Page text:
It’s a great city. I love walking around downtown. I’m very monkish when I’m doing a play. I don’t do a lot of stuff. But there is such good eating in Charlotte. I can’t wait to get back to The King’s Kitchen. I love that place. It’s one of my favorite restaurants in the country.
So, I’ll be doing that, and my wife will be with me in Charlotte this time. It will be wonderful to be able to share it together.
I have to ask you about what may be your most famous role. It’s certainly how I first came to know you. And that’s your role as John Boy on The Waltons. What does it mean to be associated with a character that, like To Kill a Mockingbird, is sort of timeless?
Well, I love it. I loved doing the show. I love how people remind me of the show every day. I love the impact that it’s had; I’m proud of it. It was a wonderful character. And, of course, it was probably the most important influence on my career in terms of my continued work success.
I have a huge amount of gratitude and pride in that show, and I love being associated with it. Anybody who wants to come up to me and say hello to John Boy, I welcome it.
I also want to hear about a more recent character you played – completely different from John Boy – and that’s Wendy’s dad, Nathan, on Ozark. You were a really good asshole.
I was invited to play Laura’s [Linney] dad a mere four years after having played her husband in the Broadway revival of The Little Foxes. Apparently, I aged a lot in those four years. (Laughs.)
So, we’ve had two very interesting relationships as colleagues. She’s a wonderful woman and a great colleague – and obviously a great actress. The whole company was great – Jason Bateman, all of them. It was a wonderful experience, and I love the richness of that character. You know, the bad guys are fun to play.
What about Atticus – who’s the polar opposite of a bad guy – is fun to play?
I love Atticus deeply. I love the Southern-ness of Atticus and the story. Aaron’s writing really captures the cadences of the South. I love his compassion. I love his gentleness. I love his relationship with his children, his desire to do the right thing. I love his relationship with Calpurnia, which is very much essential to the story.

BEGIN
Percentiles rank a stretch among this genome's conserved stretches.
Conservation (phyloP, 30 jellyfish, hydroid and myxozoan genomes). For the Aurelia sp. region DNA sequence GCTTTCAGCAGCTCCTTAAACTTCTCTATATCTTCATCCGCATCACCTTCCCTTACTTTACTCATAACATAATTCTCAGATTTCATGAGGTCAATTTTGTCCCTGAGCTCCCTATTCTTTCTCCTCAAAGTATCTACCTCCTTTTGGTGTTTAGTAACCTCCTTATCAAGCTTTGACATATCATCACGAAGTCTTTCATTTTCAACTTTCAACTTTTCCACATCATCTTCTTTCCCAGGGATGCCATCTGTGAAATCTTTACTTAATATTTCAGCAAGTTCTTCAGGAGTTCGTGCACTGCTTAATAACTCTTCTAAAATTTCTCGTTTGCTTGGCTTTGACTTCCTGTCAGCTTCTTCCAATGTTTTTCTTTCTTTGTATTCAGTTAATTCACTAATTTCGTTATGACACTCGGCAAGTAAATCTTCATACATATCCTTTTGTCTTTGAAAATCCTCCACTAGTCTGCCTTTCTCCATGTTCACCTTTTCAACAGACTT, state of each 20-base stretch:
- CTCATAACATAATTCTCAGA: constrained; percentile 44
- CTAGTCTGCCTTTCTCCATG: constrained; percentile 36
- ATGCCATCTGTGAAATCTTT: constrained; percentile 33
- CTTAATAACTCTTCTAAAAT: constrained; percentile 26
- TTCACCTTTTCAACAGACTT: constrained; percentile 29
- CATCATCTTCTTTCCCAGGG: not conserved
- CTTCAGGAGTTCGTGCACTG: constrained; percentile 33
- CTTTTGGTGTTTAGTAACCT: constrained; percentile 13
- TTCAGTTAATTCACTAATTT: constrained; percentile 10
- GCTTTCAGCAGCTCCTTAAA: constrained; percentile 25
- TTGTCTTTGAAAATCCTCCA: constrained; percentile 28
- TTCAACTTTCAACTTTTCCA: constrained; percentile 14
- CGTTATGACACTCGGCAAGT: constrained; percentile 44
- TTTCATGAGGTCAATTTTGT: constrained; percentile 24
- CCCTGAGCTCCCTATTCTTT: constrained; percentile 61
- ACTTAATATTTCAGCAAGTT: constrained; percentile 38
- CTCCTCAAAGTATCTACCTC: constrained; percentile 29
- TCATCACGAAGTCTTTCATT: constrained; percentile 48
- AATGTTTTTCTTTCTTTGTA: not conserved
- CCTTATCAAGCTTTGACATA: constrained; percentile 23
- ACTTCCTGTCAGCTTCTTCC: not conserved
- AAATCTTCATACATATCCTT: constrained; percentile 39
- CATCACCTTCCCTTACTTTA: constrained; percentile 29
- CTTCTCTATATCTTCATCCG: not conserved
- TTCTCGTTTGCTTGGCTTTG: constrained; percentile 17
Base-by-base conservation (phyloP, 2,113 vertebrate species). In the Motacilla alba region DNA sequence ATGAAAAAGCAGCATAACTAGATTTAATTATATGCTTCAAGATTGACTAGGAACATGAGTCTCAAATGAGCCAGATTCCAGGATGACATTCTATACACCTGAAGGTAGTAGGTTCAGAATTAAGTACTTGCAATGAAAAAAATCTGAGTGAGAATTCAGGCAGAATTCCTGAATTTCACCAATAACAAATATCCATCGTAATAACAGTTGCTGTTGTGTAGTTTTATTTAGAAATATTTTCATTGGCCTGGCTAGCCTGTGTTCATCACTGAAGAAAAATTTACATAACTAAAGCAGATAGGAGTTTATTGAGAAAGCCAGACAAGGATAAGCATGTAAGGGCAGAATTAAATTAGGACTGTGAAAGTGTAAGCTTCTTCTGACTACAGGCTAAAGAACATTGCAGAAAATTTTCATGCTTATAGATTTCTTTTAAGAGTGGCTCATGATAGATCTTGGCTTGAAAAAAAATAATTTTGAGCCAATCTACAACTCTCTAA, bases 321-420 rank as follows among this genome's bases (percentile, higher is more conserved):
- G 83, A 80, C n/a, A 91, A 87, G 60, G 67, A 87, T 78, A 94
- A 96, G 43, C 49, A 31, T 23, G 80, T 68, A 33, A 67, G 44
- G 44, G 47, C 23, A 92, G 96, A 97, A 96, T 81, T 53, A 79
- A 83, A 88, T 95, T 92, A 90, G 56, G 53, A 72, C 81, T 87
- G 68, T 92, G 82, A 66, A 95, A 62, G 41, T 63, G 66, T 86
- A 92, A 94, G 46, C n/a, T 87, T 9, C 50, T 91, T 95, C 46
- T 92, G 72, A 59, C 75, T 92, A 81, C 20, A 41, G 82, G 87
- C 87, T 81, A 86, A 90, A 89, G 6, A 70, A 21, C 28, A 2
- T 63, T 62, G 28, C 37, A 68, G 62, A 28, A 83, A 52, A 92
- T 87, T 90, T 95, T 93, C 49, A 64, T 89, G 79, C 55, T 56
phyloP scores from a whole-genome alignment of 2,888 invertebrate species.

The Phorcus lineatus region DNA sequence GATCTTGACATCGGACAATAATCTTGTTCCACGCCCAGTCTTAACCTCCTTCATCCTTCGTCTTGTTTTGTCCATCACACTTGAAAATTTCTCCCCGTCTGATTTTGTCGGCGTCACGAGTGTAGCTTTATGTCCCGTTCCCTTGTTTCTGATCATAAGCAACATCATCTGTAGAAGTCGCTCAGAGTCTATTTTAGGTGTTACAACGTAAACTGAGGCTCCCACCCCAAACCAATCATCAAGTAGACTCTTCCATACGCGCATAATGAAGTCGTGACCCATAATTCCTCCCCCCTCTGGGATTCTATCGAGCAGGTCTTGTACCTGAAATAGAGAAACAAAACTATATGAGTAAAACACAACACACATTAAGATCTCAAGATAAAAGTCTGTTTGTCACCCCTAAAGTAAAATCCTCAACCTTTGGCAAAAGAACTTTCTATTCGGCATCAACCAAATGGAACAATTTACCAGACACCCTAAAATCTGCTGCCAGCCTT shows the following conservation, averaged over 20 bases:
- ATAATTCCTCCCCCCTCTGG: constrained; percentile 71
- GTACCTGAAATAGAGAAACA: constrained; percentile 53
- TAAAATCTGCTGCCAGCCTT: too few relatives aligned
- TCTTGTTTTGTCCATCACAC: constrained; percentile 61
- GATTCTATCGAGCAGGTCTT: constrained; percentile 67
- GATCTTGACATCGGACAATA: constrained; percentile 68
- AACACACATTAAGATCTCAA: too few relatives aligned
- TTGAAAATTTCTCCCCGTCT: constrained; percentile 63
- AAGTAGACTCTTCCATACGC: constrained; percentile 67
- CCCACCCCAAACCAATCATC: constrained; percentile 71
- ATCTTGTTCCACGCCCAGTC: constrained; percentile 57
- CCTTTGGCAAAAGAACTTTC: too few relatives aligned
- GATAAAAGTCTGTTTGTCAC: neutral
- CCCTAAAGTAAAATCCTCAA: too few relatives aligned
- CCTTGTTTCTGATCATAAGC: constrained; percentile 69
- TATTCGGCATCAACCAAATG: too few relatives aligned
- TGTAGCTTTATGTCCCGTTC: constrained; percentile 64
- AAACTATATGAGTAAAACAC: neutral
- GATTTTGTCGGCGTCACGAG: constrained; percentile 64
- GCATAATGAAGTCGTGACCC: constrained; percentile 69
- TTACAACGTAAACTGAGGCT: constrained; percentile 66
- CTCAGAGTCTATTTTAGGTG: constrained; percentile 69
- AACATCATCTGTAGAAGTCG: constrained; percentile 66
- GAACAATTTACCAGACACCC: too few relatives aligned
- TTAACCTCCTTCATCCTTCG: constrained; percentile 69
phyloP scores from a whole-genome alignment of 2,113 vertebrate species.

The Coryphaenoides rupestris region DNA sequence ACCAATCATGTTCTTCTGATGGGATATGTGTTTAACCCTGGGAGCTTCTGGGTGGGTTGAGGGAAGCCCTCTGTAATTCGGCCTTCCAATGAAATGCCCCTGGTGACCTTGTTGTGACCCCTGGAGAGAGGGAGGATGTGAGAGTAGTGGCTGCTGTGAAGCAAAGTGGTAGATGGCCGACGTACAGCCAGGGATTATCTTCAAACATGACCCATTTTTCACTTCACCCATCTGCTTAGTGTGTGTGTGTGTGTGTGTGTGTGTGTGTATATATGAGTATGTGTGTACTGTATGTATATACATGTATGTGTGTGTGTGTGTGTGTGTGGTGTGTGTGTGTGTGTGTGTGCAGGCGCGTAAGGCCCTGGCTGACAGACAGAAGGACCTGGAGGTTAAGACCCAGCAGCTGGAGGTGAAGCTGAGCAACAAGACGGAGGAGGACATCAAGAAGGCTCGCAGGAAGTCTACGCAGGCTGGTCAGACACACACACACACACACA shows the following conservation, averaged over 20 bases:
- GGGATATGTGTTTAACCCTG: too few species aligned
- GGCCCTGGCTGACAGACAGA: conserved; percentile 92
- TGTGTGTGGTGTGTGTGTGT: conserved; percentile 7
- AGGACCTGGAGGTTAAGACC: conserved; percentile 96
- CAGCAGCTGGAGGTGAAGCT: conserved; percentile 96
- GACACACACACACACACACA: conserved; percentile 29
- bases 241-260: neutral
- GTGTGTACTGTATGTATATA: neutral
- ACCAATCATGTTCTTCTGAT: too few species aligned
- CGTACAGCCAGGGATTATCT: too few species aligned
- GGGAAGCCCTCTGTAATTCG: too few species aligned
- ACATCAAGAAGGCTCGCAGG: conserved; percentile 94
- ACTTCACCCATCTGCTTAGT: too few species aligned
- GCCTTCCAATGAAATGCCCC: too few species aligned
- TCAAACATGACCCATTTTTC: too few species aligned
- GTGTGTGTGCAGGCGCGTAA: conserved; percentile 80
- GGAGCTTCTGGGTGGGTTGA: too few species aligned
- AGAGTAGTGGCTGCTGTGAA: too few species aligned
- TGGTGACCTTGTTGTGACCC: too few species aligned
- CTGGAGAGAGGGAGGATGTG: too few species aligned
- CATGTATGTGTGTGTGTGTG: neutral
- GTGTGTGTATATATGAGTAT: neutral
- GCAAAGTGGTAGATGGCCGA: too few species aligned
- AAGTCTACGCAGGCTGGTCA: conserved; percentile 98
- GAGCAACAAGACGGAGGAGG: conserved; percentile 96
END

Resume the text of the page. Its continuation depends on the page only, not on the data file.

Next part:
He’s a wonderful man to spend three hours with.
I read that you actually love being on the road and touring. Is that still the case?
I love the road. This is my third big national tour, and I’ve been in Charlotte with both of them. Yes, Broadway is wonderful. I’ve done it my whole life. There’s nothing like doing a great show in New York City. It’s just a great thrill.
But touring has been this great, rich surprise for me. I knew I wanted to do it because it’s a traditional part of being an actor. The history of touring theater goes back centuries. So, I felt like I was very much part of an acting tradition when I went on my first tour.
What I didn’t realize is how much I would love going from community to community, seeing the country and being able to play in all these wonderful theaters from the oldest – great old opera houses and movie houses that have been restored – to these wonderful new play houses and fantastic new performing arts complexes around the country. It’s a great privilege.
It’s very rich, it’s very immediate and it has great meaning for people. I love seeing how audiences from region to region respond to this material. It’s very powerful.
To Kill A Mockingbird is playing at the Blumenthal Performing Arts Center’s Belk Theater from July 26-31. Learn more and buy tickets at blumenthalarts.org.
Photo Credits & Captions
All photos below are credited to Julieta Cervantes.
- Main Photo: Courtroom Scene – (l to r) Arianna Gayle Stucki (“Mayella Ewell”), Richard Thomas (“Atticus Finch”), Stephen Elrod (“Bailiff”), Richard Poe (“Judge Taylor”), Greg Wood (“Mr. Roscoe”) and Joey Collins (“Bob Ewell”).
- Second Photo: Porch Scene – (l to r) Justin Mark (“Jem Finch”), Richard Thomas (“Atticus Finch”), Melanie Moore (“Scout Finch”) and Steven Lee Johnson (“Dill Harris”).
- Third Photo: (l to r) Dorcas Sowunmi and Mary Badham (“Mrs. Henry Dubose”).
- Fourth Photo: Richard Thomas (“Atticus Finch”) and Yaegel T. Welch (“Tom Robinson”).
- Fifth Photo: Yaegel T. Welch (“Tom Robinson”), Stephen Elrod, Jacqueline Williams (“Calpurnia”) and Richard Thomas (“Atticus Finch”)
- Sixth Photo: Richard Thomas (“Atticus Finch”) and Melanie Moore (“Scout Finch”).
About the Author
This story was sponsored by Blumenthal Performing Arts. A portion of funds generated through it will fuel the HUG Micro-Grant Program.